Report: Pathways to Building Code compliance for farm-totara timber
Sustainable Forest Solutions
Potential end uses of totara timber
The author wishes to acknowledge the support from the organisations and individuals that have enabled this project to be undertaken. These include; the Ministry for Primary Industries (through the Sustainable Farming Fund), Tane’s Tree Trust and the New Zealand Farm-Forestry Association, (including the Indigenous Forestry Section), the Northland Totara Working Group members Paul Quinlan and David Bergin for assistance in finalising this report, Michael Hayes & Geoff Cookson, for their time and donated sample boards of timber for testing, and saw-miller, Shane Hyde, for his time and the use of his band-saw in re-sizing some of the timber samples. The time and input from Robin Curtis, CEO of NZ Sustainable Forest Products, is also acknowledged and much appreciated.
In producing this report, reasonable care has been taken regarding the accuracy of the information presented. However, no guarantee as to the truth, accuracy or validity of any of the comments, implications, recommendations, findings or conclusions are made by the author, the Northland Totara Working Group, Tane’s Tree Trust, or any other party. Therefore, neither the authors, nor any of the supporting organisations, shall not be liable for, or accept any responsibility for, any loss, damage or liability incurred as a result of direct or indirect result of any reliance by any person upon information or opinions or recommendations expressed in this work. Users of any of this information, whether contained or inferred, in or arising from this report do so at their own risk.
The New Zealand Building Code provides challenges for those applications where timber is required to comply with durability or structural requirements. Such applications include cladding, decking and structural. For markets to develop with sufficient volumes that support an industry, farm-totara would need to overcome compliance issues for structural applications. There are clear market opportunites for higher grades as appearance exposed structural elements and for lower grades as structural lumber, provided appropriate testing is undertaken that provides Building Consent Authorities and consumers assurance of suitability for purpose.
Cross Laminated Timber (CLT), sometimes referred to as crosslam, is a relatively recent engineered product introduction into the New Zealand market. Panels are produced from sawn timber boards glued in layers. Construction using CLT needs to meet the structural requirements of the Building Code, and thus a 50 year life. Durability performance under clause B2 of the Building Code requires a minimum of H1.2 boron treatment. The exception for untreated Douglas fir for use in buildings of low-risk design might offer an opportunity for use of untreated timber CLT but before considering the opportunity for farm-totara, demonstration of untreated Douglas fir in service as CLT should take place and confidence in that product evident.
One manufacturers has identified this opportunity to produce code-compliant untreated CLT from Douglas fir *. For farm-totara to hold this same opportunity evidence is required that durability performance is at least equivalent to Douglas fir. Frame-tests would provide the evidence to support inclusion, which would need to be followed up by representative participation in relevant standards committees seeking a level playing field.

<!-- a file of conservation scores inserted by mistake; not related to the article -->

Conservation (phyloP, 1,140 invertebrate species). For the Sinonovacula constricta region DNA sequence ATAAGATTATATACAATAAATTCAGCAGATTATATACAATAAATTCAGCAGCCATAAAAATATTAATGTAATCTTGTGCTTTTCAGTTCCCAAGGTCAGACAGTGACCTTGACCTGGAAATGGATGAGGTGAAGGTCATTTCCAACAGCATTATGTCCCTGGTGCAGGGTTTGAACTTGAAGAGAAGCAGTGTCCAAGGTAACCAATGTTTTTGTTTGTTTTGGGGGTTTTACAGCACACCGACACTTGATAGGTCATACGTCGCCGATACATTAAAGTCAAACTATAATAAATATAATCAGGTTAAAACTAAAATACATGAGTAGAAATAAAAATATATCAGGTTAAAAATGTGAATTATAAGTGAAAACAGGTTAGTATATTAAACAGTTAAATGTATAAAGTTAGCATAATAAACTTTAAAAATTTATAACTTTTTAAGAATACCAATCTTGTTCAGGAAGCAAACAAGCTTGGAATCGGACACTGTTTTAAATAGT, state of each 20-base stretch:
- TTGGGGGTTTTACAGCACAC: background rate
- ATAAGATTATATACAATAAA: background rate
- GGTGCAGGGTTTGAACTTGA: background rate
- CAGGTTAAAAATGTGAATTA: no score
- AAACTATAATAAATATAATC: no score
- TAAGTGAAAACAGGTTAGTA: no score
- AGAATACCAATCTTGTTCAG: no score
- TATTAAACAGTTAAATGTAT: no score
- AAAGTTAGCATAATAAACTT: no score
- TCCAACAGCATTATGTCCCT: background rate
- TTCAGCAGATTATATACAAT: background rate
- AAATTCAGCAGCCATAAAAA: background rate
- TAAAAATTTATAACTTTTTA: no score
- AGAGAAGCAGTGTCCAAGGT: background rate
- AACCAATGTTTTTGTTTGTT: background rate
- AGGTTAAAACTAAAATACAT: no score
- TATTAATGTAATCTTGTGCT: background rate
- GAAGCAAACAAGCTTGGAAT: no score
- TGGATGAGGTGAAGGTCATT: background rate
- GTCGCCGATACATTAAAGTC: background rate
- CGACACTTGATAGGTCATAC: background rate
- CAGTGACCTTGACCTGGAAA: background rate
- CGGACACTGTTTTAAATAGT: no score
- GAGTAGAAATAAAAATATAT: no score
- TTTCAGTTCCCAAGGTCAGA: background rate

There may be opportunities for use of farm-totara in CLT applications as a decorative interior face in panels.
Laminated Veneer Lumber (LVL) is not produced as a decorative product and farm-totara does not offer improved strength or stiffness over radiata pine*. Therefore, this product is not one recommended for pursuing as a market opportunity for farm-totara.
Opportunities for developing markets for structural solid timber applications abound for farm-totara.
Lower grades of wood (e.g. FFT No. 2 framing grade) are a by-product from selecting more valuable appearance grades and generally require a market for profitable production of higher grades. If H1.2 treatment and structural verification of visual grades were not necessary, producers might be able to market timber at the "farm gate" thus avoiding overheads and potentially producing commercially competitive farm-totara products. The strength properties of farm-totara suggest that verification would not be necessary for FFT visually-graded FFT No. 1 Structural grade SG6 as either an Alternative Solution or for inclusion in NZS3603 and NZS3604 as an Acceptable Solution. Another opportunity for lower grades is to cut short clear lengths and finger-joint these into lengths suitable for appearance glulam.
Appearance structural applications are essentially an untapped market in New Zealand because of building code constraints that limit compliance to Acceptable Solutions. In the case of totara, by not being included in NZS 3602, durability performance is not established for an Acceptable Solution, with the only option an Alternative Solution which is perceived to be costly and inhibitive by specifiers and designers. Suitable applications for farm-totara include solid-timber exposed beams and rafters, along with appearance glulam.
In New Zealand Structural glulam is primarily produced from radiata pine and Douglas fir, because the Building Code offers compliance for these species as Acceptable Solution. Other species can be used by following the Alternative Solution path. However, architects and specifiers may avoid timber species that are perceived to be difficult to achieve compliance, thus Alternative Solution are viewed as a barrier to the market. Because Farm Forestry Timbers have determined the Characteristic Stresses for farm-totara, the primary constraint to its use as glulam is meeting the requirements for Hazard Class H1.2 (0.4% mass/mass boric acid equivalent) by determining appropriate methods for boron infusion into sawn timber.